Moving to DC can be very intimidating. Depending on where you’re coming from, it may be a huge change when it comes to city size, tempo, and culture. When I moved I had a few ideas of what it would be like, but I was pretty unsure of what exactly to expect. During my semester, I learned so much about the city, myself, and everything that I had questioned when first entering. The lessons that the city taught me will be valuable in all aspects of life going forward.

Always keep an open mind. 

It is easy to make assumptions about people, jobs, and events before you give them a chance – DON’T! Some of the best people and opportunities take time to get used to, and they often have layers that you need to peel back first. Having an open mind not only makes your experience better, but it also makes you more likable as a person. Being optimistic is a good look, and it’s hard to make the best of the city if you’re closed minded about it.

Your experience is what you make of it.

Some people spend their time in the city with the same people and doing the same the thing, and some people spend their time expanding their scope of friendships and connections. Whichever works for you is fine, but know that you may be missing out on great opportunities and people if you stay inside your comfort zone. This is the perfect place to step out of it!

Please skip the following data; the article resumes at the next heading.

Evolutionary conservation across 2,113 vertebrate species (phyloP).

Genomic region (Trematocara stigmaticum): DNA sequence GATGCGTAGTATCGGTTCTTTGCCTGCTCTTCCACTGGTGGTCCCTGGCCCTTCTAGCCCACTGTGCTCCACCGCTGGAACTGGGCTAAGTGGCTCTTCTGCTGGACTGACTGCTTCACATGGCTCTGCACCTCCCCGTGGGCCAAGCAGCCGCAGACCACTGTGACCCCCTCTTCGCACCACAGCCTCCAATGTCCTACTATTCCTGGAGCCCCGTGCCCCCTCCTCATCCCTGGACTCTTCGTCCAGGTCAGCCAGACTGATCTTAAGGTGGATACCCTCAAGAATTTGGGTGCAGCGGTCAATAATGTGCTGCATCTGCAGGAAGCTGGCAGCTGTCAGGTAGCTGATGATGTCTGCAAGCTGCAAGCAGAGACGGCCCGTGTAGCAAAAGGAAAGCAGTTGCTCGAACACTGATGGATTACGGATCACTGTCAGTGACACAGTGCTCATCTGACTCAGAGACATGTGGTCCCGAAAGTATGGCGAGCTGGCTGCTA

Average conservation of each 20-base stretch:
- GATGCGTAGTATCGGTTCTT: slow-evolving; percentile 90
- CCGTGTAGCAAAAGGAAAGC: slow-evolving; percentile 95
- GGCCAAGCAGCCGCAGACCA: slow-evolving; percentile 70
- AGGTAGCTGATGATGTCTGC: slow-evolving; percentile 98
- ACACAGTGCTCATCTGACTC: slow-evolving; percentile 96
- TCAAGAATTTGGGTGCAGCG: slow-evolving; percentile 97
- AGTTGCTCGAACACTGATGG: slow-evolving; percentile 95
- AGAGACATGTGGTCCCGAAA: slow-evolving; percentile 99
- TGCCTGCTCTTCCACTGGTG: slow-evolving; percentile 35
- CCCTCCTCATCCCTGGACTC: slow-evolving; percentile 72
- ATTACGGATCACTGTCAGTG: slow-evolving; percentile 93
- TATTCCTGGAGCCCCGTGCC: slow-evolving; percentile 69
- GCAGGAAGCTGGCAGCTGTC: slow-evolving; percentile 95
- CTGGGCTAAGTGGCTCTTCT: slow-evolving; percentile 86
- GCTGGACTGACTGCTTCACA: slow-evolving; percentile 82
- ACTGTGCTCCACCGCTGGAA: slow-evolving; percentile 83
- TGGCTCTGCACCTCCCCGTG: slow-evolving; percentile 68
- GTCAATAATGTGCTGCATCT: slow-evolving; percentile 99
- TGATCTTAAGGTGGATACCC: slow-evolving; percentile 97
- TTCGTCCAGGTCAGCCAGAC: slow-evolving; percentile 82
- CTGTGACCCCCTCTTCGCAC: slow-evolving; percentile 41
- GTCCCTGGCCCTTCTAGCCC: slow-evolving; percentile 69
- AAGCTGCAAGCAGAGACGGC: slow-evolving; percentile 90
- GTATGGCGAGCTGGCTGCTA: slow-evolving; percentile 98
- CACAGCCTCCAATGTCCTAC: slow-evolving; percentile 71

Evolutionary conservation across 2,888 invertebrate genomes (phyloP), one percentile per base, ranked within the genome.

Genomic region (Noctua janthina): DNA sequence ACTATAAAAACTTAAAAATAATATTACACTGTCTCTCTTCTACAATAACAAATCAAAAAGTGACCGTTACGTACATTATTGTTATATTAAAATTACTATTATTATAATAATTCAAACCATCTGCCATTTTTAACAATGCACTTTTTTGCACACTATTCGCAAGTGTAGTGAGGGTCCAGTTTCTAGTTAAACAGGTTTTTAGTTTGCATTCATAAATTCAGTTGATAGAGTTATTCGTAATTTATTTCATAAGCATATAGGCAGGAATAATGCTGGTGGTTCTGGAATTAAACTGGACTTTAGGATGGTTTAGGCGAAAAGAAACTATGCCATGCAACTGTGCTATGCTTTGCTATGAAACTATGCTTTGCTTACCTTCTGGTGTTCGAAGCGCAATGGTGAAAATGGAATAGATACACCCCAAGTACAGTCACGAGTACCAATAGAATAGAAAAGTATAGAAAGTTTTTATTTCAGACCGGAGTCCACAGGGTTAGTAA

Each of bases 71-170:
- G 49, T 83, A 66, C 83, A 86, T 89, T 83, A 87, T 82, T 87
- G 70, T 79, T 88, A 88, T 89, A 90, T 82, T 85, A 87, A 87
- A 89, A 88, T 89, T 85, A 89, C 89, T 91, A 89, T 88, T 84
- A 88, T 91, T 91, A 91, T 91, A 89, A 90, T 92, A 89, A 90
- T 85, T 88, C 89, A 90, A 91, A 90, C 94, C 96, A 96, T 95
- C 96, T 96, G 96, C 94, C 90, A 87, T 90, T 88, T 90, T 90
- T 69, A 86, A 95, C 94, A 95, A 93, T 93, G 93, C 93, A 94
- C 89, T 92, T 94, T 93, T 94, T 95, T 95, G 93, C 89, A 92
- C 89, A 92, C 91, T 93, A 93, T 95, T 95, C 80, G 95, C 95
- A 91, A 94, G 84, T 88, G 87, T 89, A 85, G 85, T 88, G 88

Take every opportunity that you can to sit down and have coffee with someone.

When I first got to DC, this was repeated by everyone around me over and over again. I thought it would be weird to reach out to people that I didn’t know to sit down and have coffee or even a simple conversation, but it is far from that. Your superiors love to help you, and they also love to see young people taking the initiative to expand their network and learn about different careers. It is definitely the norm to do this, so take the chance! The worst that could happen is that they say no.

Never sit around and wait for opportunities to come to you.

Opportunities are everywhere in this city, but they will rarely get handed to you. Reach out, apply for jobs, go to events on whim. This is how you find out about next steps. It also never hurts to ask for opportunities. Again, the worst that could happen is that you get told no.

Overall, the biggest lesson that I learned from living in DC is to step out of your comfort zone. It’s so easy to stick to your routine and stay to yourself, but it benefits you so much more to do things that you normally wouldn’t do.

Karly H